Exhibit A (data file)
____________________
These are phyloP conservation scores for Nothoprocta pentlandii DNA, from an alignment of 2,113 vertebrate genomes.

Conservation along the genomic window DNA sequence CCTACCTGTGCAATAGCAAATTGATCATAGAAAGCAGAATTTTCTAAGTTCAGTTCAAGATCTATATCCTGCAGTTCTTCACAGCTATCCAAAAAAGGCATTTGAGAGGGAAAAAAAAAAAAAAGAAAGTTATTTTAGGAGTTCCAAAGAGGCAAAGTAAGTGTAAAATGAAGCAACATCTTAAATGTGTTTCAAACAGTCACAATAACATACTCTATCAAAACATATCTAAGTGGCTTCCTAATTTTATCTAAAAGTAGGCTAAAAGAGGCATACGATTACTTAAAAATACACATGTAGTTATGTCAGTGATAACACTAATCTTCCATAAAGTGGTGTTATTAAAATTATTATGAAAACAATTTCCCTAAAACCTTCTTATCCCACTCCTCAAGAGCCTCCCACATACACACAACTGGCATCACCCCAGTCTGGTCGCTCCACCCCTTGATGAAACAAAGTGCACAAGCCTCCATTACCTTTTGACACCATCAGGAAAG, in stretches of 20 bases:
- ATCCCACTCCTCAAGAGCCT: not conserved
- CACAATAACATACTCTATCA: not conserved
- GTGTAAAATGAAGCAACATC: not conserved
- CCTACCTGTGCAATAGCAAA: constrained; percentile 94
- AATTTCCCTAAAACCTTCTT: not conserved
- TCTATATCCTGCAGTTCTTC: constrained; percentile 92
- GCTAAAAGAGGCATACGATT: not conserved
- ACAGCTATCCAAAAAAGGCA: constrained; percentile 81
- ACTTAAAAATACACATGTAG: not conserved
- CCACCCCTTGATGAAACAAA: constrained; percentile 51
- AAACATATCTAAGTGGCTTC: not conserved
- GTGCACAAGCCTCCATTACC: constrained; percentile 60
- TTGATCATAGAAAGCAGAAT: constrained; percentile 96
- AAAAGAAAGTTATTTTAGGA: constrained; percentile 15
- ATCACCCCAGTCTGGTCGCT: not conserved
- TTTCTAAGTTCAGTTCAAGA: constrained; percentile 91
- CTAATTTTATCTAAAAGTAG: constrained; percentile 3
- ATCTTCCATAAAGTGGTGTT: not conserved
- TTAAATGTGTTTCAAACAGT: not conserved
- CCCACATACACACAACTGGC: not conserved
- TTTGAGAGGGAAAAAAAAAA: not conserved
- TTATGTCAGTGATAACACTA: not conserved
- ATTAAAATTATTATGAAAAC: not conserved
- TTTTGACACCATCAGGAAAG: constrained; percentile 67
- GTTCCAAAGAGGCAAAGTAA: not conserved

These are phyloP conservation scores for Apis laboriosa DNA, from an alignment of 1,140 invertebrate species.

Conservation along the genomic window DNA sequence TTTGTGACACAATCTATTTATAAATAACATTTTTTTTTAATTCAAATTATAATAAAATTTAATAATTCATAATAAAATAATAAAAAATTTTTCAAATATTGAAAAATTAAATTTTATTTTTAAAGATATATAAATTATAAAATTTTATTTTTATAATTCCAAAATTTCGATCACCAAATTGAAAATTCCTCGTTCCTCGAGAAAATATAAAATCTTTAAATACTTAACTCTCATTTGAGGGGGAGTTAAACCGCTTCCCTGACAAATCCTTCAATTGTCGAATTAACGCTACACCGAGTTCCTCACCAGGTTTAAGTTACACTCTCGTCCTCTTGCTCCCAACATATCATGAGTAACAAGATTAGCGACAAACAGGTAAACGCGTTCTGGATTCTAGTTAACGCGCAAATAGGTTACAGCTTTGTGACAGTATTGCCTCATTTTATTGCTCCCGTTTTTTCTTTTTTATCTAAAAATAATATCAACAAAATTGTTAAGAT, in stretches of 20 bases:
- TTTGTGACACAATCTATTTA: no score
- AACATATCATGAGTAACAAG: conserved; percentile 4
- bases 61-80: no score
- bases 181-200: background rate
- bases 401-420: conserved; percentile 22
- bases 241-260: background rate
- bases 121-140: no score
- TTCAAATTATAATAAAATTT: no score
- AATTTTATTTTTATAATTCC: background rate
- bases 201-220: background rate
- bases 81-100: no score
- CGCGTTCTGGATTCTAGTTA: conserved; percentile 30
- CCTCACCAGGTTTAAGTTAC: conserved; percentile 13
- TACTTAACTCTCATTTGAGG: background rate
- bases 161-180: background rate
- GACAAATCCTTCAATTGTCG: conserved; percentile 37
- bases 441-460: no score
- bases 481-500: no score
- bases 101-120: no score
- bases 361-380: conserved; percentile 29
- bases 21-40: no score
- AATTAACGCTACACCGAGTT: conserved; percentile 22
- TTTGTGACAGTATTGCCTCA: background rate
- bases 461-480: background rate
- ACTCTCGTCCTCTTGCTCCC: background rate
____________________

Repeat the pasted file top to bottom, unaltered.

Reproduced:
These are phyloP conservation scores for Nothoprocta pentlandii DNA, from an alignment of 2,113 vertebrate genomes.

Conservation along the genomic window DNA sequence CCTACCTGTGCAATAGCAAATTGATCATAGAAAGCAGAATTTTCTAAGTTCAGTTCAAGATCTATATCCTGCAGTTCTTCACAGCTATCCAAAAAAGGCATTTGAGAGGGAAAAAAAAAAAAAAGAAAGTTATTTTAGGAGTTCCAAAGAGGCAAAGTAAGTGTAAAATGAAGCAACATCTTAAATGTGTTTCAAACAGTCACAATAACATACTCTATCAAAACATATCTAAGTGGCTTCCTAATTTTATCTAAAAGTAGGCTAAAAGAGGCATACGATTACTTAAAAATACACATGTAGTTATGTCAGTGATAACACTAATCTTCCATAAAGTGGTGTTATTAAAATTATTATGAAAACAATTTCCCTAAAACCTTCTTATCCCACTCCTCAAGAGCCTCCCACATACACACAACTGGCATCACCCCAGTCTGGTCGCTCCACCCCTTGATGAAACAAAGTGCACAAGCCTCCATTACCTTTTGACACCATCAGGAAAG, in stretches of 20 bases:
- ATCCCACTCCTCAAGAGCCT: not conserved
- CACAATAACATACTCTATCA: not conserved
- GTGTAAAATGAAGCAACATC: not conserved
- CCTACCTGTGCAATAGCAAA: constrained; percentile 94
- AATTTCCCTAAAACCTTCTT: not conserved
- TCTATATCCTGCAGTTCTTC: constrained; percentile 92
- GCTAAAAGAGGCATACGATT: not conserved
- ACAGCTATCCAAAAAAGGCA: constrained; percentile 81
- ACTTAAAAATACACATGTAG: not conserved
- CCACCCCTTGATGAAACAAA: constrained; percentile 51
- AAACATATCTAAGTGGCTTC: not conserved
- GTGCACAAGCCTCCATTACC: constrained; percentile 60
- TTGATCATAGAAAGCAGAAT: constrained; percentile 96
- AAAAGAAAGTTATTTTAGGA: constrained; percentile 15
- ATCACCCCAGTCTGGTCGCT: not conserved
- TTTCTAAGTTCAGTTCAAGA: constrained; percentile 91
- CTAATTTTATCTAAAAGTAG: constrained; percentile 3
- ATCTTCCATAAAGTGGTGTT: not conserved
- TTAAATGTGTTTCAAACAGT: not conserved
- CCCACATACACACAACTGGC: not conserved
- TTTGAGAGGGAAAAAAAAAA: not conserved
- TTATGTCAGTGATAACACTA: not conserved
- ATTAAAATTATTATGAAAAC: not conserved
- TTTTGACACCATCAGGAAAG: constrained; percentile 67
- GTTCCAAAGAGGCAAAGTAA: not conserved

These are phyloP conservation scores for Apis laboriosa DNA, from an alignment of 1,140 invertebrate species.

Conservation along the genomic window DNA sequence TTTGTGACACAATCTATTTATAAATAACATTTTTTTTTAATTCAAATTATAATAAAATTTAATAATTCATAATAAAATAATAAAAAATTTTTCAAATATTGAAAAATTAAATTTTATTTTTAAAGATATATAAATTATAAAATTTTATTTTTATAATTCCAAAATTTCGATCACCAAATTGAAAATTCCTCGTTCCTCGAGAAAATATAAAATCTTTAAATACTTAACTCTCATTTGAGGGGGAGTTAAACCGCTTCCCTGACAAATCCTTCAATTGTCGAATTAACGCTACACCGAGTTCCTCACCAGGTTTAAGTTACACTCTCGTCCTCTTGCTCCCAACATATCATGAGTAACAAGATTAGCGACAAACAGGTAAACGCGTTCTGGATTCTAGTTAACGCGCAAATAGGTTACAGCTTTGTGACAGTATTGCCTCATTTTATTGCTCCCGTTTTTTCTTTTTTATCTAAAAATAATATCAACAAAATTGTTAAGAT, in stretches of 20 bases:
- TTTGTGACACAATCTATTTA: no score
- AACATATCATGAGTAACAAG: conserved; percentile 4
- bases 61-80: no score
- bases 181-200: background rate
- bases 401-420: conserved; percentile 22
- bases 241-260: background rate
- bases 121-140: no score
- TTCAAATTATAATAAAATTT: no score
- AATTTTATTTTTATAATTCC: background rate
- bases 201-220: background rate
- bases 81-100: no score
- CGCGTTCTGGATTCTAGTTA: conserved; percentile 30
- CCTCACCAGGTTTAAGTTAC: conserved; percentile 13
- TACTTAACTCTCATTTGAGG: background rate
- bases 161-180: background rate
- GACAAATCCTTCAATTGTCG: conserved; percentile 37
- bases 441-460: no score
- bases 481-500: no score
- bases 101-120: no score
- bases 361-380: conserved; percentile 29
- bases 21-40: no score
- AATTAACGCTACACCGAGTT: conserved; percentile 22
- TTTGTGACAGTATTGCCTCA: background rate
- bases 461-480: background rate
- ACTCTCGTCCTCTTGCTCCC: background rate